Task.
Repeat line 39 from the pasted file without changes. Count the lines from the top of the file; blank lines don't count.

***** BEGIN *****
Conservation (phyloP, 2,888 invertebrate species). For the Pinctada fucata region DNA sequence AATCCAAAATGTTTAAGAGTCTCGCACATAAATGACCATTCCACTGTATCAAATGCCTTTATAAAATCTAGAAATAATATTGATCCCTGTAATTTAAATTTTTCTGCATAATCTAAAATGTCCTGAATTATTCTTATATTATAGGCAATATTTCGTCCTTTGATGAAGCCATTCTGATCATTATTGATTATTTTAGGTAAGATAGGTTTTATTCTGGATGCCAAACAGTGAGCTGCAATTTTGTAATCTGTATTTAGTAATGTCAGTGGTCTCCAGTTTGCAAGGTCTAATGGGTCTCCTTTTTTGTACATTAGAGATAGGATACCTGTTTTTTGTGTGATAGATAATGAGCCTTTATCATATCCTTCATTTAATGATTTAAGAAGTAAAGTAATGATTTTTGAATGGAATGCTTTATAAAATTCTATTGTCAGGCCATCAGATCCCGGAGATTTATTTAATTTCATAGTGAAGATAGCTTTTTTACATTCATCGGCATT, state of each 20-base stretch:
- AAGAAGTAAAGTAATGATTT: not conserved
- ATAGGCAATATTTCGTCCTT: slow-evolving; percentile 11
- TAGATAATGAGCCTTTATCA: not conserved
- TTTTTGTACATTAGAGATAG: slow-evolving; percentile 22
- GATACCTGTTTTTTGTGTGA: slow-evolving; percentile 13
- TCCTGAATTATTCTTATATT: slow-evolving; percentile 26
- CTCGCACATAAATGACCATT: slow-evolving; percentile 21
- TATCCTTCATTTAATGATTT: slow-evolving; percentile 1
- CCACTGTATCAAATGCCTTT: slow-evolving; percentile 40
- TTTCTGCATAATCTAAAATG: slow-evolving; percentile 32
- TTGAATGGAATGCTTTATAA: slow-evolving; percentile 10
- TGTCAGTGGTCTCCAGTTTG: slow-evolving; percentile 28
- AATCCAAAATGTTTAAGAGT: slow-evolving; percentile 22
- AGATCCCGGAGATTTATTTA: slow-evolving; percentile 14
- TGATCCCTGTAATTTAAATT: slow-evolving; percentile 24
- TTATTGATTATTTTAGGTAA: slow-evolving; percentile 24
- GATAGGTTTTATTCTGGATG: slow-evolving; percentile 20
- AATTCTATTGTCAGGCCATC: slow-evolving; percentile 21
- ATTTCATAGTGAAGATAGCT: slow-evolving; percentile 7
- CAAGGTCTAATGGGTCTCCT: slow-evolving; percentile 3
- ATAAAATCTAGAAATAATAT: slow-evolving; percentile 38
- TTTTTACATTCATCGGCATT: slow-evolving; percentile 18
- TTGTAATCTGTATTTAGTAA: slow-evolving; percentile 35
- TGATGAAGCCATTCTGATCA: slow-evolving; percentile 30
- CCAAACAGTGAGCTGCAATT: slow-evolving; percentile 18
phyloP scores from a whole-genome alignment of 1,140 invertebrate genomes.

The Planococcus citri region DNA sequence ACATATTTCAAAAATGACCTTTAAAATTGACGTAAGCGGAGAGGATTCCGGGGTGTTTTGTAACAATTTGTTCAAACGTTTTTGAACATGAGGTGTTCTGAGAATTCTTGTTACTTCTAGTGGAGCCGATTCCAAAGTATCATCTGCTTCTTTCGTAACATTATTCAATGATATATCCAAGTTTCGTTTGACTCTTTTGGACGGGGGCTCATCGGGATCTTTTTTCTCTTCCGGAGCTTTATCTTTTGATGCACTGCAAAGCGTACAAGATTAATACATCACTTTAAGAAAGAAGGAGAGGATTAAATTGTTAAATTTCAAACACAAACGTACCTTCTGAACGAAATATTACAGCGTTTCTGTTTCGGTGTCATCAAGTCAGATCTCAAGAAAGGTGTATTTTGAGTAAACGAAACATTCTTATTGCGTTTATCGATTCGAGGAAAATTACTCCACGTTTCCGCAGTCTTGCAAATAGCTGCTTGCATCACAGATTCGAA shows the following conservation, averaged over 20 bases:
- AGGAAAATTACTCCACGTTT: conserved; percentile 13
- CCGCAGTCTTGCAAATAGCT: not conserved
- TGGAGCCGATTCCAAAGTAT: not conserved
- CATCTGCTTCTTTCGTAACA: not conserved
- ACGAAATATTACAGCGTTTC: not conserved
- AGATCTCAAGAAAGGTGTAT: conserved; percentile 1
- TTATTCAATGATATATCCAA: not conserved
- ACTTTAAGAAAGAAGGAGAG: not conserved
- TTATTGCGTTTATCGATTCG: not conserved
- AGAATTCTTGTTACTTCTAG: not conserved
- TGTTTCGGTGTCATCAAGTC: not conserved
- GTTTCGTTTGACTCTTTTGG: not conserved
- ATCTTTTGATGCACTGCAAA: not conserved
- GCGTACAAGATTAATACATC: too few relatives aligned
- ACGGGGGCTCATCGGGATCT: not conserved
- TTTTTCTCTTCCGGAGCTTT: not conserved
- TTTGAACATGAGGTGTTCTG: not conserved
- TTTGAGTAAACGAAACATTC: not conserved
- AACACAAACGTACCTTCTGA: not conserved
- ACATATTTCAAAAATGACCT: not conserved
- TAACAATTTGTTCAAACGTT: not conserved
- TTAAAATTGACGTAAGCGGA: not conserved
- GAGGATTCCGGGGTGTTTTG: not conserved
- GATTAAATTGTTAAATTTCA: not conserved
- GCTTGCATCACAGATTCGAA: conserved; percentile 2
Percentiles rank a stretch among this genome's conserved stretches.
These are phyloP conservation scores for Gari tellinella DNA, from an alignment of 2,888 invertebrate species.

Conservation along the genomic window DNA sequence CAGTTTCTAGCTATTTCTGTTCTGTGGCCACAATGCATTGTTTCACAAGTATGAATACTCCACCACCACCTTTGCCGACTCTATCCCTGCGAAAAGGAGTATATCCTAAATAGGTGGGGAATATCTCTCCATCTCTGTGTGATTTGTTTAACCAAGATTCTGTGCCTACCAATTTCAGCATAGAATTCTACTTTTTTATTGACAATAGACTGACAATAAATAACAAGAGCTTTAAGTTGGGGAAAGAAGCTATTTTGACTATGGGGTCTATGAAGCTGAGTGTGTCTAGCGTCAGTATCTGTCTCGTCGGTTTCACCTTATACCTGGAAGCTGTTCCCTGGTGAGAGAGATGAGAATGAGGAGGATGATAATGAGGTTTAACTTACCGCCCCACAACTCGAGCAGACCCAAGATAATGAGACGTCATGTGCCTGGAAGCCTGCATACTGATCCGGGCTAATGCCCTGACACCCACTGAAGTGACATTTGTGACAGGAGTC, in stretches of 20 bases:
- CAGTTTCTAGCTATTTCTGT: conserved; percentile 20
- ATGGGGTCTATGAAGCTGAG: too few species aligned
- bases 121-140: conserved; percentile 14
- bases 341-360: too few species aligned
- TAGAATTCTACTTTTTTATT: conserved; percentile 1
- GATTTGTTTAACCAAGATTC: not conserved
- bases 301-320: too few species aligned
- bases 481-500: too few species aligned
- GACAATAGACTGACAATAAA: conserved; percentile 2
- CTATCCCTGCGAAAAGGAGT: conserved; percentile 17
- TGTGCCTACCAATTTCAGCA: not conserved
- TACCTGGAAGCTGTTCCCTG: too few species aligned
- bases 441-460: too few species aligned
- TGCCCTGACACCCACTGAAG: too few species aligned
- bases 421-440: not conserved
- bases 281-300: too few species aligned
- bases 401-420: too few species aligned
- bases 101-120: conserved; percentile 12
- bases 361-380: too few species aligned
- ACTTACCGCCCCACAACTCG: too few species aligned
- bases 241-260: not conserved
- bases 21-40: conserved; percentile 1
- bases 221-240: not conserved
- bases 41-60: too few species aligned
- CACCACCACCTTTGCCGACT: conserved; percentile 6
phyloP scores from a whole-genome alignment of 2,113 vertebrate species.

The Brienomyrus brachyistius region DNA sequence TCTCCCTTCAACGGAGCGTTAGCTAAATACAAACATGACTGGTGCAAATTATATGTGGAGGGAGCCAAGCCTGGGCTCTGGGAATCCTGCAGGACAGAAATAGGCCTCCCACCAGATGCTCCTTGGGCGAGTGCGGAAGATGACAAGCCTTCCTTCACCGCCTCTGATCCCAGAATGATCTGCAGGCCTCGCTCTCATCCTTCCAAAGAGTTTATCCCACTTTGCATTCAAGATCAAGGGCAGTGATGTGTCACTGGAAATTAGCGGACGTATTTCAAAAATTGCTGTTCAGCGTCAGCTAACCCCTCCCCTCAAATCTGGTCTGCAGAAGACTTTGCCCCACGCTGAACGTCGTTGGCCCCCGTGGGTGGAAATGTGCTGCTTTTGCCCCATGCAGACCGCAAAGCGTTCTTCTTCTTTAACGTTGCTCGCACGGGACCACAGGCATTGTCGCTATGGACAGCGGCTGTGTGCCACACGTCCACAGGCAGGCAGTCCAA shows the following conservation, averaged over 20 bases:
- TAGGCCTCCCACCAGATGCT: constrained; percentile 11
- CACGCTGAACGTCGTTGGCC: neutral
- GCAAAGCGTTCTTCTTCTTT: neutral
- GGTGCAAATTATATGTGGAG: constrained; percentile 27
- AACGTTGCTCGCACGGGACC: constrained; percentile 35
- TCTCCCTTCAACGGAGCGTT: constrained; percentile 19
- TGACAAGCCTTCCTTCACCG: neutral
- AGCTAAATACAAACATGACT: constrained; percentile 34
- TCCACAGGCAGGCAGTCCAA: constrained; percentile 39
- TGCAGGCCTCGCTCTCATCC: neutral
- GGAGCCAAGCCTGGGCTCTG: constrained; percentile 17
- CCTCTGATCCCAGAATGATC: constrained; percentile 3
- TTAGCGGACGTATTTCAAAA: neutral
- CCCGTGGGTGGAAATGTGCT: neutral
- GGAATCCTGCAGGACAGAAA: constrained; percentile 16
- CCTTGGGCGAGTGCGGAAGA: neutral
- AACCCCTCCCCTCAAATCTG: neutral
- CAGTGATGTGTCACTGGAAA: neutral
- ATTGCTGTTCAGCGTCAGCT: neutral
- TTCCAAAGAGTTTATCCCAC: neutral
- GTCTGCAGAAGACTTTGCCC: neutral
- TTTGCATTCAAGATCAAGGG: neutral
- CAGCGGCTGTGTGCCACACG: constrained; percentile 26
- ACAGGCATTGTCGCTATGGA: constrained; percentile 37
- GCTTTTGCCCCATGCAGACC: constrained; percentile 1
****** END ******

- TGTTTCGGTGTCATCAAGTC: not conserved